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Burse is Mr. Intangible for Las Positas men's basketball

Wesley Burse

By Arion Armeniakos

Special to Las Positas Athletics

Winning basketball teams are not just about standout scorers. You also need selfless players who are willing to do the dirty work that doesn't always register on the stat sheet. Las Positas Hawks sophomore forward Wesley Burse is just that kind of player.

Burse is Mr. Intangible on the basketball court. He's also a warrior. 

Often tasked with guarding the opponent's best player, the 6-foot-5 Burse has a deft touch on offense and a great feel for the game. His grit and work ethic are priceless for his team.

"He's like a Swiss army knife," Hawks coach James Giacomazzi said. "He has been a stabling force for our team. He's able to guard multiple positions; he understands our defensive and offensive concepts. He can play inside, in the high post, on the perimeter. He's been our Mr. Stability. A guy you can count on."

Burse is averaging 12 points and 6 rebounds a game for a team ranked 19th in the Feb. 3 CCMBCA State Top 30. The Hawks improved to 17-7 overall and 7-3 in the Coast-North with a 133-81 rout of Canada on Friday, setting a school record for points in a game.

Even though Burse improved his scoring average by three points this season and upped his field goal percentage to 52%, his trademark is agility and commitment on defense. He leads the team in taking charges and is second only to Michael Hayes in blocked shots per game.

Burse also registers countless deflections which lead to extra possessions. He's always aware of when to step up to double-team or when to stay behind and slide over if a teammate gets beat off the dribble. 

Burse's willingness to sacrifice and fill out whatever role is necessary to help the team win hasn't gone unnoticed. 

"People respect him because of his work ethic and because he shows up every day to compete," Giacomazzi said. "He's earned that respect from his teammates, and also from the opposition in the conference. He's super competitive and he's got a lot of fire and passion for the game.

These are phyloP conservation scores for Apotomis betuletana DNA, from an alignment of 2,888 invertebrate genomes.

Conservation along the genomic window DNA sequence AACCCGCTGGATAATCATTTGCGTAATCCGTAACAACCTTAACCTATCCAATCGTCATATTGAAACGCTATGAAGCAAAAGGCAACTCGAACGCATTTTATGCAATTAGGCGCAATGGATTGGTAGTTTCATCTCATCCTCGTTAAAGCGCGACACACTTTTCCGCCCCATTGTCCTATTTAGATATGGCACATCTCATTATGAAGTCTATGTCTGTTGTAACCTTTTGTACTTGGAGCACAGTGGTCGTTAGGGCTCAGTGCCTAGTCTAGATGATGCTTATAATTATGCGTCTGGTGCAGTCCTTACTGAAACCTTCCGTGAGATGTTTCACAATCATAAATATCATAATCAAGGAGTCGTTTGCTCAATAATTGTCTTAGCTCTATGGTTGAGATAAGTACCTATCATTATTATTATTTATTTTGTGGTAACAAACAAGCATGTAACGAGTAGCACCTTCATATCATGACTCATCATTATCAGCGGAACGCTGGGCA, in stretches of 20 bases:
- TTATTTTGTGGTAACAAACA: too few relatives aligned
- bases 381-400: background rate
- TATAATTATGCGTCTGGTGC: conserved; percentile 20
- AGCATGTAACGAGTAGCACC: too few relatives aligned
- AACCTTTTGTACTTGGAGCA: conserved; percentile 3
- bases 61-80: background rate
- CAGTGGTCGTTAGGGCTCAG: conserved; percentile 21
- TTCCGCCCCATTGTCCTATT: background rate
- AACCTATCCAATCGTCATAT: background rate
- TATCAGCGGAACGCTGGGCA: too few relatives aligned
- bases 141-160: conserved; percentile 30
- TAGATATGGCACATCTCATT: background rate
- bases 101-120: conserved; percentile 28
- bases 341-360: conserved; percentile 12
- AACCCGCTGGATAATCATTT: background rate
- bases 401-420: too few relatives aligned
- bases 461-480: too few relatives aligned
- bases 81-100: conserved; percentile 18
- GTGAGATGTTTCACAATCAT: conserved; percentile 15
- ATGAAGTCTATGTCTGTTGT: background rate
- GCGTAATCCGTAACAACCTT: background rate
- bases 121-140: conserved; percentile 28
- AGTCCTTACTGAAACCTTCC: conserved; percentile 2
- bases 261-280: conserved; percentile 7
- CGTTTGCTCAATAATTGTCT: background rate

"This season, he's a lot more under control. He doesn't force a lot of things. His understanding of what his role is, how he can pick his spots and be effective has improved."

It's not easy, particularly in college when you're trying to make a name for yourself, to take on the role of being the quiet leader. Burse does receive his fair share of plaudits, but for him, it's all about winning. Everything else gets put in the rearview mirror.

"At the end of the day, it's all about winning for me," Burse said when talking about his role on the team. "I'm just filling my role and doing what I need to do. Whatever the coach needs me to do. Winning is the most important thing to me."

 Moreover, Burse credits a lot of his development to the time and work that he has put in at Las Positas.

 "I feel like these last two years here at LPC have really helped me develop as a player," Burse said. "The instincts and confidence are definitely some of the things I've learned over time. I also feel way more confident than I was when I came here. My game has improved a lot. I'm shooting better and I've gained a lot of leadership qualities."

While acknowledging the strides he has made, Burse's reserved persona did not allow him to get too ahead of himself in self-praise. He feels like he can play better and knows that the team is capable of more too.

 "I've improved for sure, but I still feel like I can perform better," Burse said. "We've all performed in the big games that we've needed to step up in, but we've also let a few slip away; we just need to make a push now over the last couple of weeks to be the best versions of ourselves heading into the playoffs."

 A kinesiology major, Burse is in his second and final year at Las Positas, but his focus lies solely in between the lines when it comes to his short-term goals.

 "I want to make it to the Final Four," Burse said. "I think if we all play our best games up to what we are capable of, then we can go all the way, honestly. 

"And beyond Las Positas, I want to get a scholarship at a four-year school and continue playing while also getting a degree to take me out of school. Then, if I can keep playing somewhere, I'd love to."

Burse and Giacomazzi are working to iron out the creases in the team's performances before the playoffs. The hopes and expectations are high from everyone on the loaded roster.

Not surprisingly, Burse urges the team to lock in collectively and understand that their offense comes from the defense. Giacomazzi seems focused more on the mental side of the game, wanting players to compete at a maximum level.

"I just want our guys to stay the course, play their butts off, and whatever happens at the end of the day, you can look yourself in the mirror and say that you gave it all that you had," Giacomazzi says.

 That mindset, of course, is always present in Burse. He's a man for every challenge.